Sunday, June 30, 2019

dreamy fun time

Things are suddenly very stacked up at the studio. Literally. Pots are stacked on top of each other because I ran out of shelf space. I have enough time to do one more round of work for the Clay and Glass Festival. And when I say "enough time" I mean I will be unloading a hot kiln load of work into a bin and throwing it into my car and driving directly to the show. That's how we do it around here.

I've been kind of amazing myself with how much work I have finished in the past few weeks. I always work better under pressure, which is good, because that's where I usually find myself with pottery deadlines.

 And there is a very good reason for that. When I have time, and I'm feeling all expansive, I usually use it to fuck around. I'll stare at pieces for 20 minutes, thinking about what to do with it. I'll gather some underglaze colors, then put them away and grab some different ones. I'll make some sketches. I'll gaze at my inspiration board for some... inspiration (almost never works, I don't know why I bother). I'll make some tea. Then lunch. Then more tea.

This is the dreamy artist life I've always wanted, but not a lot gets done during these periods and that doesn't always feel good. More work = more money. Dreamy fun time = no money. But I have to do dreamy fun time to be able to pull off the more work time. All the ideas I've been playing with this year, the new motifs, markings, styles, colors, is now getting fire hosed onto my newest work in a highly efficient way. I don't have time for thinking, for considering, for wondering what this particular bowl really wants to have for decoration and what is its highest expression. It's all stored up in my brain and I'm just doing the work. No blah blah blah, what should I do next.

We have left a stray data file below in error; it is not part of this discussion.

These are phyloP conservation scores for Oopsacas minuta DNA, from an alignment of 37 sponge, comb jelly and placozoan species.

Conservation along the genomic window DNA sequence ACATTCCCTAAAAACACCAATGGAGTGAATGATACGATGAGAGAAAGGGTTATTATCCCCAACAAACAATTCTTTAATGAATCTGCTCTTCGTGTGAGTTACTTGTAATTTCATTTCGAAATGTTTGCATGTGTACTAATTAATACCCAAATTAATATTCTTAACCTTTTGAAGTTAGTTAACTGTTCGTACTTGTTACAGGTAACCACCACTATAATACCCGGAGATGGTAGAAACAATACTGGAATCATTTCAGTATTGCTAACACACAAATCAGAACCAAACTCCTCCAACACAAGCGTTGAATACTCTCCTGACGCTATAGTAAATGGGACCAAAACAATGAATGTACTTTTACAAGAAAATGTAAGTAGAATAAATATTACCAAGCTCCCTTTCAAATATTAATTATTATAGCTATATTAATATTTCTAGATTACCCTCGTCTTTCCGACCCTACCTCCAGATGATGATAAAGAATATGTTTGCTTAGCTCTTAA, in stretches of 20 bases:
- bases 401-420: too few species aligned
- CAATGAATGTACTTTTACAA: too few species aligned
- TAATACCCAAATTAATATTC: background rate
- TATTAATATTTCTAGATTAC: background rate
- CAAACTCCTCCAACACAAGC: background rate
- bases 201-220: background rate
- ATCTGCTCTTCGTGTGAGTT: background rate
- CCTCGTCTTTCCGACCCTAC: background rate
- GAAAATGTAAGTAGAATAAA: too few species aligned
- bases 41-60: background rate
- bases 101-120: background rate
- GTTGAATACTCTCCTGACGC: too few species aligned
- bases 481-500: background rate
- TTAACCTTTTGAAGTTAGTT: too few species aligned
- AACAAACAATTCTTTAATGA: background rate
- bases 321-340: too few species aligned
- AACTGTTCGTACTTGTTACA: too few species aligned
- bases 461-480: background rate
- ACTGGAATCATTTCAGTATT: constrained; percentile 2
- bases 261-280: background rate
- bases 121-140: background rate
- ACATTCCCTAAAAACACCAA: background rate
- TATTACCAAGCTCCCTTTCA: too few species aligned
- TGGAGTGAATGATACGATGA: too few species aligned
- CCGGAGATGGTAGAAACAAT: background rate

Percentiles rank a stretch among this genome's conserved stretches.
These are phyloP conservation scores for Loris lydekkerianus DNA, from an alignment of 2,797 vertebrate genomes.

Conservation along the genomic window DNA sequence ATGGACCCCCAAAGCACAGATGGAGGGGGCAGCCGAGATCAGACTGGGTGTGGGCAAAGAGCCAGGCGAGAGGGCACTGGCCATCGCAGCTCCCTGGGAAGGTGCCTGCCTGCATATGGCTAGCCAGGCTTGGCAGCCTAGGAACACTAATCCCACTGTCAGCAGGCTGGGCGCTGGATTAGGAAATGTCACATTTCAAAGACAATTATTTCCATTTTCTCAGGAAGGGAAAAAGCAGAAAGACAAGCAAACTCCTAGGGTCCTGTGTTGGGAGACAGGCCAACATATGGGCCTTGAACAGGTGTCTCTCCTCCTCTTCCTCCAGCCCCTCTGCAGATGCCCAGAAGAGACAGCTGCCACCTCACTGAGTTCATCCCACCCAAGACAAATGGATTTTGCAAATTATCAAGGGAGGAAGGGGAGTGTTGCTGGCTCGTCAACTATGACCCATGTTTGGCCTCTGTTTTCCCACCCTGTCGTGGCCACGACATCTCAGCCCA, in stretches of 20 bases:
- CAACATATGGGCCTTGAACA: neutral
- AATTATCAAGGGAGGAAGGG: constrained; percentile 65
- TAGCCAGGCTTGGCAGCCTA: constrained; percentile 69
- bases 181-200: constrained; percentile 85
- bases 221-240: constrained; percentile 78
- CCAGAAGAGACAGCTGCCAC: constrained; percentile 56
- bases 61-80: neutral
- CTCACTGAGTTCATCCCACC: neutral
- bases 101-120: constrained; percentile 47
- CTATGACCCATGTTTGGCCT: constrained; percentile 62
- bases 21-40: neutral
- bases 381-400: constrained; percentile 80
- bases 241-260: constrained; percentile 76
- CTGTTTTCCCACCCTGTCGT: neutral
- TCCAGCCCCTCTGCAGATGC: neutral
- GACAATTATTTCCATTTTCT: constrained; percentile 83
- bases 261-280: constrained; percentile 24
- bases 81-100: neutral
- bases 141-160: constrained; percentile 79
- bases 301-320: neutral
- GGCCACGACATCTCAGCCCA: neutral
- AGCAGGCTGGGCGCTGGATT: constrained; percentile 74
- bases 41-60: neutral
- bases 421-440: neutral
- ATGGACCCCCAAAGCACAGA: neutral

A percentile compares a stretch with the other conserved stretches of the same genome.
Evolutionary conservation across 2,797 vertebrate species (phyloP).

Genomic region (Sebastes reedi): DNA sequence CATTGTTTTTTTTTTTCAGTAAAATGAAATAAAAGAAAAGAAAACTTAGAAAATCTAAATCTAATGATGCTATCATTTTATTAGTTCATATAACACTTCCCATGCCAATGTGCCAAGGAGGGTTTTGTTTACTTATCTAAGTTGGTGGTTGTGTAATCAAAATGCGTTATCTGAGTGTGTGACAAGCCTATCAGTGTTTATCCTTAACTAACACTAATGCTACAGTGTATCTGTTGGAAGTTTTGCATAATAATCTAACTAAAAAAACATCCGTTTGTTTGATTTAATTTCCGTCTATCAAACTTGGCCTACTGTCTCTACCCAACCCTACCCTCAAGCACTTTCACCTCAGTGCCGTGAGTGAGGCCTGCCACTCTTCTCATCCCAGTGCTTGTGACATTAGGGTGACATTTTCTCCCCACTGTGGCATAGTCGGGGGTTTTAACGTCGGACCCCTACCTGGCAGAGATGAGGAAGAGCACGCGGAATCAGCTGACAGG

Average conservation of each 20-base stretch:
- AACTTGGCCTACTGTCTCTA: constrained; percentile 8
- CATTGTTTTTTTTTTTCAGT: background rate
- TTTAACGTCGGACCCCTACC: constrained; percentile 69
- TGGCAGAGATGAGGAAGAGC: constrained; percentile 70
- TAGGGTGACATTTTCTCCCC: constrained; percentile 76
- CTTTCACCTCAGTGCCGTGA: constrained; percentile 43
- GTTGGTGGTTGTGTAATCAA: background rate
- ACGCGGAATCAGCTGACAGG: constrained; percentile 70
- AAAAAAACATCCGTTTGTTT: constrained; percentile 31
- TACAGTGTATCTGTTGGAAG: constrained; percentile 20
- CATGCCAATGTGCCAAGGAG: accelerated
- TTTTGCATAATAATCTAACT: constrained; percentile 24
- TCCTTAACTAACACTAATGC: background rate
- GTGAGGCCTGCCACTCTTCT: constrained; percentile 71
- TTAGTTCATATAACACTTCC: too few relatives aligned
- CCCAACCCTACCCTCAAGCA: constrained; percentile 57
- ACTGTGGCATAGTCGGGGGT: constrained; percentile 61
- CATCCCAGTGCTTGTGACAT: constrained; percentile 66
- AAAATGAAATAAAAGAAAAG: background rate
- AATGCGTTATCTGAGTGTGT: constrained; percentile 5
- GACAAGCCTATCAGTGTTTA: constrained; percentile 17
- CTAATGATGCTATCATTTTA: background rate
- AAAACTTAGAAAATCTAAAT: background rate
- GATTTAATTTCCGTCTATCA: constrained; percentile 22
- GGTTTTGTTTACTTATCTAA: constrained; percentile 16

It doesn't last though. I filled up my well and now I'm draining it, that's how it works. The hard part is not filling it up again, it's remembering to fill it up again. I'll tap it out and then wonder why nothing is coming when I turn on the tap. I start getting frustrated, and then depressed: it's all over for me, I'm all washed up. You have no idea how many times I've had that thought and imagined it was for real. I'll keep riding my little horsey until we both fall into a ditch, and it's only then that I' realize I forgot to feed it.

Dreamy fun time seems like an indulgence, but it's actually a necessity when you make a living off of ideas. This is why my trips to museums are written off as business expenses. Also, acrylic paint and canvas.  And coastal hikes. Dreamy fun time is actually a necessity for anyone who works, period. But we don't live in a culture that supports that idea at all.  It's seen as a privilege for privileged people only, and we buy that crap, which is why I "forget" and tap myself out. This time, I'm making a plan. What's yours?

Saturday, June 22, 2019

how high is too high?

I've been in the zone with pottery making lately. I'm getting ready for the Clay and Glass Festival in July, and every year it's a big push in May and June to get enough work made for the show. Every year I have the same goal: sell $10,000 worth of work. And every year I sell about $5,000.